To the Editor:
As a longtime resident of Memphis, I was disgusted to read some of the comments in your article "And To Think That I Saw It On Mulberry Street" (November 8th issue). What we are seeing in that area is "ethnic cleansing." Over the last 30 years I have watched the South Main district surrounding the Lorraine Motel go from bad to worse.
D'Army Bailey talks of prostitutes on the street and pimps in the lobby of the Lorraine and the problems of drugs and pushers. Did anyone try and help with these social issues? No. These problems were almost encouraged as a method of reducing the price of real estate, so it could be bought and refurbished. I believe the South Main neighborhood was recognized as an investment-boom area by people on the inside. If the area was populated by prostitutes, pimps, and pushers, why else would anybody consider buying it?
One by one the residents are being served notice. Who cares? The museum doesn't. The National Civil Rights Museum should accept itself for what it is -- a tourist attraction. It is completely irrelevant to social and moral issues.
Meanwhile, families are evicted and new art galleries and coffee shops open. If Memphis can find financial aid for these, surely it can offer assistance to those who need it. History will prove that Memphis has systematically abused the disadvantaged in this neighborhood while pandering to the needs and greed of the advantaged.
Calvin Woodard, Memphis
To the Editor:
My wife and I have been traveling through the Southern states for the last two weeks and our last port-of-call was Memphis, which we thoroughly enjoyed. I picked up a copy of the Flyer and read it on the plane home. I couldn't believe what I read.
In these days of trouble and bloodshed throughout the world, why would anyone, let alone a publicly financed museum, consider exhibiting violent artifacts such as James Earl Ray's gun? We tried to visit the National Civil Rights Museum but found it closed on Tuesday. I only wish we had taken time to speak with Jacqueline Smith and understand more about what she stands for. To protest for 13 years takes guts, determination, and focus. The fact that she appears to preach civil rights against the civil rights museum is paradoxical, yet it appears she has good grounds for her complaint.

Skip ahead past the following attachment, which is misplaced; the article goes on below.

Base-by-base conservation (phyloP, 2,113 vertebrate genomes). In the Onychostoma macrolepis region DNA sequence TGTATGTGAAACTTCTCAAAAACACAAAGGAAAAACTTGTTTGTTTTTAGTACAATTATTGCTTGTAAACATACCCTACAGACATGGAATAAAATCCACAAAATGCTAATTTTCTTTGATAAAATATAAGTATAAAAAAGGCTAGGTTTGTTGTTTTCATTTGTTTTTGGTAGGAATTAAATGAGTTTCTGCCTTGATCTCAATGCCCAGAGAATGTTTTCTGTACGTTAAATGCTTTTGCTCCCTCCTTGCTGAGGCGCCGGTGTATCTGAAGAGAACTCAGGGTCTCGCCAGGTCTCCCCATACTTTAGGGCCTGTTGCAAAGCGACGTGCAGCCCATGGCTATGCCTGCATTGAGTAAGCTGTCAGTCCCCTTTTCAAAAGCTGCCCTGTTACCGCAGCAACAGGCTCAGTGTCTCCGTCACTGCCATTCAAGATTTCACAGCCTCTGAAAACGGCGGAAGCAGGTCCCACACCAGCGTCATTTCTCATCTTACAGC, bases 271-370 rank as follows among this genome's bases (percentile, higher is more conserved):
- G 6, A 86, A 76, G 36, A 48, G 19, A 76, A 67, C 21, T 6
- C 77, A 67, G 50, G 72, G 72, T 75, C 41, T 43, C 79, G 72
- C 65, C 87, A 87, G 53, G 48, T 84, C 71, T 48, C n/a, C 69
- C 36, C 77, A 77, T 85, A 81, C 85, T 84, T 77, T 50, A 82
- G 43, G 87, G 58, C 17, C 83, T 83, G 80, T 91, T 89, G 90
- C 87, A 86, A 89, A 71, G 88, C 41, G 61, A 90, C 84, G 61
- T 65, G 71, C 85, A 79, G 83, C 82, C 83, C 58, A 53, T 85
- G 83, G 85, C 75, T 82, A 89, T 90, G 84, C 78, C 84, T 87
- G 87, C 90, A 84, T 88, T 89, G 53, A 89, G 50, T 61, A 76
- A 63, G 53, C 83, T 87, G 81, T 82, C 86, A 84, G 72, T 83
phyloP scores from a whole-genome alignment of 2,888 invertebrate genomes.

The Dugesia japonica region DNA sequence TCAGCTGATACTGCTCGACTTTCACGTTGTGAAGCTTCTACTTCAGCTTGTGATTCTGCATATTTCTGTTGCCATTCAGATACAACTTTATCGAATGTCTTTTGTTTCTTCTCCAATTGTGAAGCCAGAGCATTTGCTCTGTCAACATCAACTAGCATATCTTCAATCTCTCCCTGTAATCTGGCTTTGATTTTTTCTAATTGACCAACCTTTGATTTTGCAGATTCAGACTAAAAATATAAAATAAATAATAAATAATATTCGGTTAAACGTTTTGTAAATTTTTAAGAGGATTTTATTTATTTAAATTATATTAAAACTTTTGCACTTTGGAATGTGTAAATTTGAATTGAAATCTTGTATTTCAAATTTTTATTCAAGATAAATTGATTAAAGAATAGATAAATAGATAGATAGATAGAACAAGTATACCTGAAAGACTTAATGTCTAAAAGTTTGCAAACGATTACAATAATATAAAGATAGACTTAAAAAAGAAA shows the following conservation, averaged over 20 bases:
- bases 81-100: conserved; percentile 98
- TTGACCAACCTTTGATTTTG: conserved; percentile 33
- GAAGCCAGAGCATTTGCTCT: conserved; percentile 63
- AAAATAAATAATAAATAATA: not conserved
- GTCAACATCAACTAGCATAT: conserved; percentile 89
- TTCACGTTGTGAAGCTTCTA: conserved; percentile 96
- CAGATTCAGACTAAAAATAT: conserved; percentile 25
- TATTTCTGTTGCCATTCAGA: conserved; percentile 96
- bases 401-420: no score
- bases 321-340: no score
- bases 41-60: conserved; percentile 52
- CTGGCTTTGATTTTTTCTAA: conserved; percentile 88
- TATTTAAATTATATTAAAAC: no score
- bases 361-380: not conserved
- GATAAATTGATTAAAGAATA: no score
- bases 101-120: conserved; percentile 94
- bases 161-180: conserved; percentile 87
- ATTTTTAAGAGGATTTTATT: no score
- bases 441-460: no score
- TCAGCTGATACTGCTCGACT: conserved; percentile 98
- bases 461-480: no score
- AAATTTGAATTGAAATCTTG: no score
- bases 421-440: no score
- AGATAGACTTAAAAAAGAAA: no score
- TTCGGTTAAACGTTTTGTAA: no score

Timothy Bertram Bates
To the Editor:
In a recent Flyer interview with Dr. Michael Schiefelbein ("Rejected By Jesus," November 1st issue) concerning a work of fiction he authored, the impression was given that Christian Brothers University endorsed his book.
At no time did I or any official of CBU give backing or support to this literary effort. The novel is not used in any course at CBU. While Dr. Schiefelbein is a tenured professor at CBU, this novel was written outside his duties at CBU. The views expressed in the novel are his and not the views of this Catholic university.
Brother Louis Althaus
Vice President for Academic Affairs
Christian Brothers University
To the Editor:
At a recent public meeting Tennessee Department of Transportation (TDOT) representatives described the projected path of Interstate 69 through Midtown Memphis and an alternative eastern route outside the city. Aerial photographs of the proposed Midtown route showed that my lovingly restored 1912 bungalow home, along with a major portion of the Annesdale-Snowden Historic District, was slated for destruction. I registered opposition to the route and requested additional comment cards for neighbors not in attendance who wished to respond to the proposal. A TDOT official, with apparent irritation, allowed me only 2 extra comment cards and said the department would consider only comments made by meeting attendees.
As I explained why our wonderful historic neighborhoods should be saved, he responded that Mayors Herenton and Rout favor the Midtown route and carry great influence with TDOT. He added that I-240 would be expanded to eight or 10 lanes to handle the substantial increase in traffic. I expressed concern about the expansion's negative impact: decreased air quality, noise pollution, gridlock, increased traffic accidents, and damage to historic neighborhoods and sites such as Elmwood Cemetery. He replied that Tennesseans don't really care about those issues. They want the most direct route at the lowest cost.
Memphis residents have successfully opposed irresponsible highway construction in the past. We stopped the destruction of Overton Park and more recently defeated plans to bisect Shelby Farms. Please oppose the violation of Midtown by the I-69 project.
Jim Rice, Memphis
Correction: The November 8th issue's cover story ("And To Think That I Saw It On Mulberry Street") stated that the National Civil Rights Museum's expansion would display samples of Dr. Martin Luther King Jr.'s bloodstained clothing. The clothes to be displayed belonged to King's convicted assassin, James Earl Ray.
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